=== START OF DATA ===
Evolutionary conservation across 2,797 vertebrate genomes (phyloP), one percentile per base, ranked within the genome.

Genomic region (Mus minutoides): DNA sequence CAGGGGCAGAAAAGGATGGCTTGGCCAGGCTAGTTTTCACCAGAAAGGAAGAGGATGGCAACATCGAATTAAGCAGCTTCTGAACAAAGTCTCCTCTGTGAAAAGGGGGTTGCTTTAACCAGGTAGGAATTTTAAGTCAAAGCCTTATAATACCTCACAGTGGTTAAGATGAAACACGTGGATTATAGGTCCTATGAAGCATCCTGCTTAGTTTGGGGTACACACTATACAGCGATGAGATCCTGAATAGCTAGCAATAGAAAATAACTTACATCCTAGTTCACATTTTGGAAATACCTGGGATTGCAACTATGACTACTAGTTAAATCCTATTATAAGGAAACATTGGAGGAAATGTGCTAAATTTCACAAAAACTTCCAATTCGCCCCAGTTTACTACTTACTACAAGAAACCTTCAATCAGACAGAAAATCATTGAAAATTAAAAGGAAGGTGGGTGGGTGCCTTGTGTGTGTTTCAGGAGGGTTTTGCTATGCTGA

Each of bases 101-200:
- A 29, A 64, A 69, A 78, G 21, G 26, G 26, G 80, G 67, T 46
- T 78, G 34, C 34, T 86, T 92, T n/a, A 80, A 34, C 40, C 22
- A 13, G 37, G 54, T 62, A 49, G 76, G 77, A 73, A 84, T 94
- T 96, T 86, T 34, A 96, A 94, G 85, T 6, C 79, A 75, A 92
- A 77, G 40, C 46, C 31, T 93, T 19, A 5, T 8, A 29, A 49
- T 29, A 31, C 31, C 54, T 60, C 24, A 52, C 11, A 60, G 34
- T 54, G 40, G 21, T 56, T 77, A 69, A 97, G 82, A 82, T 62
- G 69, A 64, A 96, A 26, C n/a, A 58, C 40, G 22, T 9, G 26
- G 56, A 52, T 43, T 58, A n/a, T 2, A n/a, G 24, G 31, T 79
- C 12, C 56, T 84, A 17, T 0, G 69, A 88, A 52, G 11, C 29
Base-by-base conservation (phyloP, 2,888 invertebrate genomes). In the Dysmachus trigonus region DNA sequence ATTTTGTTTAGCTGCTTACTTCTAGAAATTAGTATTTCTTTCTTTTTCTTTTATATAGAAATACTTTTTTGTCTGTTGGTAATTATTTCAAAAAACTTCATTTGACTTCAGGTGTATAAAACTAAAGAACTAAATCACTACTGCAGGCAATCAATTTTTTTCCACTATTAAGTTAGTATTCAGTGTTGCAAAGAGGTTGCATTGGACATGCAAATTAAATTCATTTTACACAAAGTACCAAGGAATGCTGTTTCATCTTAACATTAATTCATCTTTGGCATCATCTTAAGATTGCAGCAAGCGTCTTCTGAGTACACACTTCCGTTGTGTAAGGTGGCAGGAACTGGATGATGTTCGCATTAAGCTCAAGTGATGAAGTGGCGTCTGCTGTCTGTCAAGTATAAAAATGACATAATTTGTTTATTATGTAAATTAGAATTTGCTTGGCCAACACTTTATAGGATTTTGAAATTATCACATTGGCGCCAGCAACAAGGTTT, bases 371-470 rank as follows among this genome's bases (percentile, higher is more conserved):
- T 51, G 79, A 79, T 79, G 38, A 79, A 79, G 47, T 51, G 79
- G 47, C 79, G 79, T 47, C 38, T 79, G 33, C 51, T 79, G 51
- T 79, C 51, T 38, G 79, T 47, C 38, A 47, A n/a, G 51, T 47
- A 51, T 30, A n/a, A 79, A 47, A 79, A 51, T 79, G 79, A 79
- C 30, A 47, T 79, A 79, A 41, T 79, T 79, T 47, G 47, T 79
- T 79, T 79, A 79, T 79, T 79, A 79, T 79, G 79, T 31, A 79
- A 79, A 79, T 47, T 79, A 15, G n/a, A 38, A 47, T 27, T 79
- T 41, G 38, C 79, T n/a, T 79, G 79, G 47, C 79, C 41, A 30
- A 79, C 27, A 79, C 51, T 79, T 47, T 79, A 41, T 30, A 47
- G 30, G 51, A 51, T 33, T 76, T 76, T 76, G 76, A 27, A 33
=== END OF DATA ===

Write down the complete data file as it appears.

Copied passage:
Evolutionary conservation across 2,797 vertebrate genomes (phyloP), one percentile per base, ranked within the genome.

Genomic region (Mus minutoides): DNA sequence CAGGGGCAGAAAAGGATGGCTTGGCCAGGCTAGTTTTCACCAGAAAGGAAGAGGATGGCAACATCGAATTAAGCAGCTTCTGAACAAAGTCTCCTCTGTGAAAAGGGGGTTGCTTTAACCAGGTAGGAATTTTAAGTCAAAGCCTTATAATACCTCACAGTGGTTAAGATGAAACACGTGGATTATAGGTCCTATGAAGCATCCTGCTTAGTTTGGGGTACACACTATACAGCGATGAGATCCTGAATAGCTAGCAATAGAAAATAACTTACATCCTAGTTCACATTTTGGAAATACCTGGGATTGCAACTATGACTACTAGTTAAATCCTATTATAAGGAAACATTGGAGGAAATGTGCTAAATTTCACAAAAACTTCCAATTCGCCCCAGTTTACTACTTACTACAAGAAACCTTCAATCAGACAGAAAATCATTGAAAATTAAAAGGAAGGTGGGTGGGTGCCTTGTGTGTGTTTCAGGAGGGTTTTGCTATGCTGA

Each of bases 101-200:
- A 29, A 64, A 69, A 78, G 21, G 26, G 26, G 80, G 67, T 46
- T 78, G 34, C 34, T 86, T 92, T n/a, A 80, A 34, C 40, C 22
- A 13, G 37, G 54, T 62, A 49, G 76, G 77, A 73, A 84, T 94
- T 96, T 86, T 34, A 96, A 94, G 85, T 6, C 79, A 75, A 92
- A 77, G 40, C 46, C 31, T 93, T 19, A 5, T 8, A 29, A 49
- T 29, A 31, C 31, C 54, T 60, C 24, A 52, C 11, A 60, G 34
- T 54, G 40, G 21, T 56, T 77, A 69, A 97, G 82, A 82, T 62
- G 69, A 64, A 96, A 26, C n/a, A 58, C 40, G 22, T 9, G 26
- G 56, A 52, T 43, T 58, A n/a, T 2, A n/a, G 24, G 31, T 79
- C 12, C 56, T 84, A 17, T 0, G 69, A 88, A 52, G 11, C 29
Base-by-base conservation (phyloP, 2,888 invertebrate genomes). In the Dysmachus trigonus region DNA sequence ATTTTGTTTAGCTGCTTACTTCTAGAAATTAGTATTTCTTTCTTTTTCTTTTATATAGAAATACTTTTTTGTCTGTTGGTAATTATTTCAAAAAACTTCATTTGACTTCAGGTGTATAAAACTAAAGAACTAAATCACTACTGCAGGCAATCAATTTTTTTCCACTATTAAGTTAGTATTCAGTGTTGCAAAGAGGTTGCATTGGACATGCAAATTAAATTCATTTTACACAAAGTACCAAGGAATGCTGTTTCATCTTAACATTAATTCATCTTTGGCATCATCTTAAGATTGCAGCAAGCGTCTTCTGAGTACACACTTCCGTTGTGTAAGGTGGCAGGAACTGGATGATGTTCGCATTAAGCTCAAGTGATGAAGTGGCGTCTGCTGTCTGTCAAGTATAAAAATGACATAATTTGTTTATTATGTAAATTAGAATTTGCTTGGCCAACACTTTATAGGATTTTGAAATTATCACATTGGCGCCAGCAACAAGGTTT, bases 371-470 rank as follows among this genome's bases (percentile, higher is more conserved):
- T 51, G 79, A 79, T 79, G 38, A 79, A 79, G 47, T 51, G 79
- G 47, C 79, G 79, T 47, C 38, T 79, G 33, C 51, T 79, G 51
- T 79, C 51, T 38, G 79, T 47, C 38, A 47, A n/a, G 51, T 47
- A 51, T 30, A n/a, A 79, A 47, A 79, A 51, T 79, G 79, A 79
- C 30, A 47, T 79, A 79, A 41, T 79, T 79, T 47, G 47, T 79
- T 79, T 79, A 79, T 79, T 79, A 79, T 79, G 79, T 31, A 79
- A 79, A 79, T 47, T 79, A 15, G n/a, A 38, A 47, T 27, T 79
- T 41, G 38, C 79, T n/a, T 79, G 79, G 47, C 79, C 41, A 30
- A 79, C 27, A 79, C 51, T 79, T 47, T 79, A 41, T 30, A 47
- G 30, G 51, A 51, T 33, T 76, T 76, T 76, G 76, A 27, A 33